How to Use Exercise to Treat Depression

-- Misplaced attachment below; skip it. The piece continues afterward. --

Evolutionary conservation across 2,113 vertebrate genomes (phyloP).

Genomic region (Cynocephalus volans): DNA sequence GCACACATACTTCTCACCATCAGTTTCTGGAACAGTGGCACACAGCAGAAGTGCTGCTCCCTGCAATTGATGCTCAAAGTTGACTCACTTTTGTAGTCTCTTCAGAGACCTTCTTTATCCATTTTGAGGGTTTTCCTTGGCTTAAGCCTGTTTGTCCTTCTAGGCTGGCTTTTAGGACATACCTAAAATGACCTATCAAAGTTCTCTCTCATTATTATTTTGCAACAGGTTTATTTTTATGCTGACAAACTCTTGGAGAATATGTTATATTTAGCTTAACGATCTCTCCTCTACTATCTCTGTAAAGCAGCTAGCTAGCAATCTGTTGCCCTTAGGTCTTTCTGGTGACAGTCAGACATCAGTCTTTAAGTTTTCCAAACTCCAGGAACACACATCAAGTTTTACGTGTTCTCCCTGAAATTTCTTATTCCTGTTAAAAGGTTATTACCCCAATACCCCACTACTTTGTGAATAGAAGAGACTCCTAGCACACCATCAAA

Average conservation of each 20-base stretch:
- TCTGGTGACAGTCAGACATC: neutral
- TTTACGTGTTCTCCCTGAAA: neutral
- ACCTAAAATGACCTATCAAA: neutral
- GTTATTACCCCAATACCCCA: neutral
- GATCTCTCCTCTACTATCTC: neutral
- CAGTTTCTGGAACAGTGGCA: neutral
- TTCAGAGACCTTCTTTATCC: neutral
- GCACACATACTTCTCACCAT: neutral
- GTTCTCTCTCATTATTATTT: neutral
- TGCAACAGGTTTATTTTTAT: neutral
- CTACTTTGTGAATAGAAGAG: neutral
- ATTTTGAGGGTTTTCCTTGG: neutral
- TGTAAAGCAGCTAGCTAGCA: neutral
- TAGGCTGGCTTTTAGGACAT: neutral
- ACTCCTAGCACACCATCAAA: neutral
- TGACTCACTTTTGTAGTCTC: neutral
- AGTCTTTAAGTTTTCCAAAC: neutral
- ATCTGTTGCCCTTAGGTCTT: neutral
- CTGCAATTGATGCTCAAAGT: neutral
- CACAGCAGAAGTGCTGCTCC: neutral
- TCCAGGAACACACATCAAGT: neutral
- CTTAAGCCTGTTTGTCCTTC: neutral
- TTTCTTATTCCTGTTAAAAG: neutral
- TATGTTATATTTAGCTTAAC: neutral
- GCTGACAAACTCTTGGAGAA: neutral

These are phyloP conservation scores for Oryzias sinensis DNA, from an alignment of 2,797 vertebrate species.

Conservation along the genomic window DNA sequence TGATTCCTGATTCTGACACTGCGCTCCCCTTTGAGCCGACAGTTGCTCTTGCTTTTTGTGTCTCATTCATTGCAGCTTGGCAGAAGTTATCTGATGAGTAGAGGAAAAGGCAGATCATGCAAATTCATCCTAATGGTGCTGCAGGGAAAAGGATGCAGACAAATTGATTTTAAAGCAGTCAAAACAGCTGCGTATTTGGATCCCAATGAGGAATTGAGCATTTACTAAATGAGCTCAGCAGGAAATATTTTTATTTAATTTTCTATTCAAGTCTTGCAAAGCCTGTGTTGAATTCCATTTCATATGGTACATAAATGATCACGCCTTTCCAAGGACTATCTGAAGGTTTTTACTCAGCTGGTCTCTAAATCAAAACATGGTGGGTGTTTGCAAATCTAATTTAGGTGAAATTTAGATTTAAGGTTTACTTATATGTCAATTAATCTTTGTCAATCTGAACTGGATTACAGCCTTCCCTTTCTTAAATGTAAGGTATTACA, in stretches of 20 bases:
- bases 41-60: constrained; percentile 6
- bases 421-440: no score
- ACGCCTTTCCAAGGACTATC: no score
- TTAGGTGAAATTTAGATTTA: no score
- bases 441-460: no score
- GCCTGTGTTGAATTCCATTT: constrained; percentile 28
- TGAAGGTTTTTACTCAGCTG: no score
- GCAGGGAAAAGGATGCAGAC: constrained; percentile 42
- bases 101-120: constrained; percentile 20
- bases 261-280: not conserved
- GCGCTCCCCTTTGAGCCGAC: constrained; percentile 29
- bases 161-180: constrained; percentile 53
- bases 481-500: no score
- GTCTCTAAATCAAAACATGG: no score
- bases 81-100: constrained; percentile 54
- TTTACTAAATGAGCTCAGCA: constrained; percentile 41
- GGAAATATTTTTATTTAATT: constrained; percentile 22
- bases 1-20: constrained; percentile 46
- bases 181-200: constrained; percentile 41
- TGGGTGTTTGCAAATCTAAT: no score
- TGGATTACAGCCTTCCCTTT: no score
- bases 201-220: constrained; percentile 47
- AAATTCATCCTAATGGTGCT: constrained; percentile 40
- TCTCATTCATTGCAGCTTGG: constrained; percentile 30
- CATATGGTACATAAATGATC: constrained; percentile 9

Everyone knows that exercise is good for your body. Regular aerobic activity, from running to cycling or even practicing martial arts, makes it easier to lose weight, strengthen your heart, and reduce the chances of getting cancer. For many, the biggest and most tangible advantage is that exercising simply feels good. Exercising can release endorphins to make you feel better and to make it easier to keep coming back to exercise. For those suffering from depression or anxiety, regular exercise can even help lessen symptoms. Read on to learn about the beneficial effects of exercise and the science that backs them up. Growing Evidence Behind the Mental Health Benefits of Exercise For many, the first instinct is that exercise and improved mental health are matters of correlation rather than causation. However, the evidence may tell a different story. For example, in Mendelian randomization studies, it’s been shown that individuals who are genetically predisposed to exercising also happen to be less likely to suffer from depression. Furthermore, randomized controlled trials have suggested that exercise as an adjunct treatment may be an effective tool in preventing and mitigating depression. Most interestingly of all, some mechanistic studies have pointed at certain molecular mechanisms that connect improvements in mood to physical exertion. Molecular Mechanisms at Work There are a few molecules in particular that get a lot of focus, such as kynurenine, a compound made when tryptophan (an amino acid) is converted to niacin (a vitamin); brain-derived neurotrophic factor (BDNF), a growth factor that affects neurons; and several parts of the opioid and endocannabinoid systems, important factors when it comes to pain and mood regulation. Kynurenine, Neuroprotective or Neurotoxic? The importance of kynurenine is that it can be converted into either kynurenic acid (a neuroprotective agent) or quinolinic acid (a neurotoxic agent). As you might expect, you want more of the former and less of the latter. Specifically, too much quinolinic acid has been linked to depression and various other disorders. When you exercise, your body uses up kynurenine and ensures it won’t be converted to quinolinic acid. Brain-Derived Neurotrophic Factor and Neuroplasticity BDNF plays a major role everywhere from the hippocampus to the cortex, cerebellum, and basal forebrain. These areas are connected to learning, long-term memory, and executive functions. Most importantly of all, BDNF is a key player when it comes to neuroplasticity, which is how the brain readjusts itself physically. Individuals that have depression and other mental disorders tend to have reduced neuroplasticity. Conversely, exercise may be able to increase BDNF and therefore increase neuroplasticity, resulting in improved mood and cognition. Opioid and Endocannabinoid Systems, Contributors to the Runner’s High Endocannabinoids are responsible for a variety of physiological processes ranging from movement control and pain processing to mood. Mechanistics studies with animals have shown a link between exercise-induced endocannabinoids and lowered anxiety and pain perception. By the same token, endogenous opioids like beta-endorphins are measurably higher after aerobic exercise. Beta-endorphins are famously connected to the “runner’s high.” In conjunction, these two systems are responsible for many of the beneficial psychological effects associated with exercise. Not a Comprehensive Treatment While the research grows stronger every year, it’s important not to get too overzealous. The precise nature and extent of exercise’s impact on depression is still not fully understood. If you think you have a genuine clinical disorder, then seek the help of a qualified mental health expert for proper diagnosis and clinical treatment. Exercise can be effective in lessening the symptoms of depression and supplementing standard treatment regimens, but is no substitute for clinical treatment.

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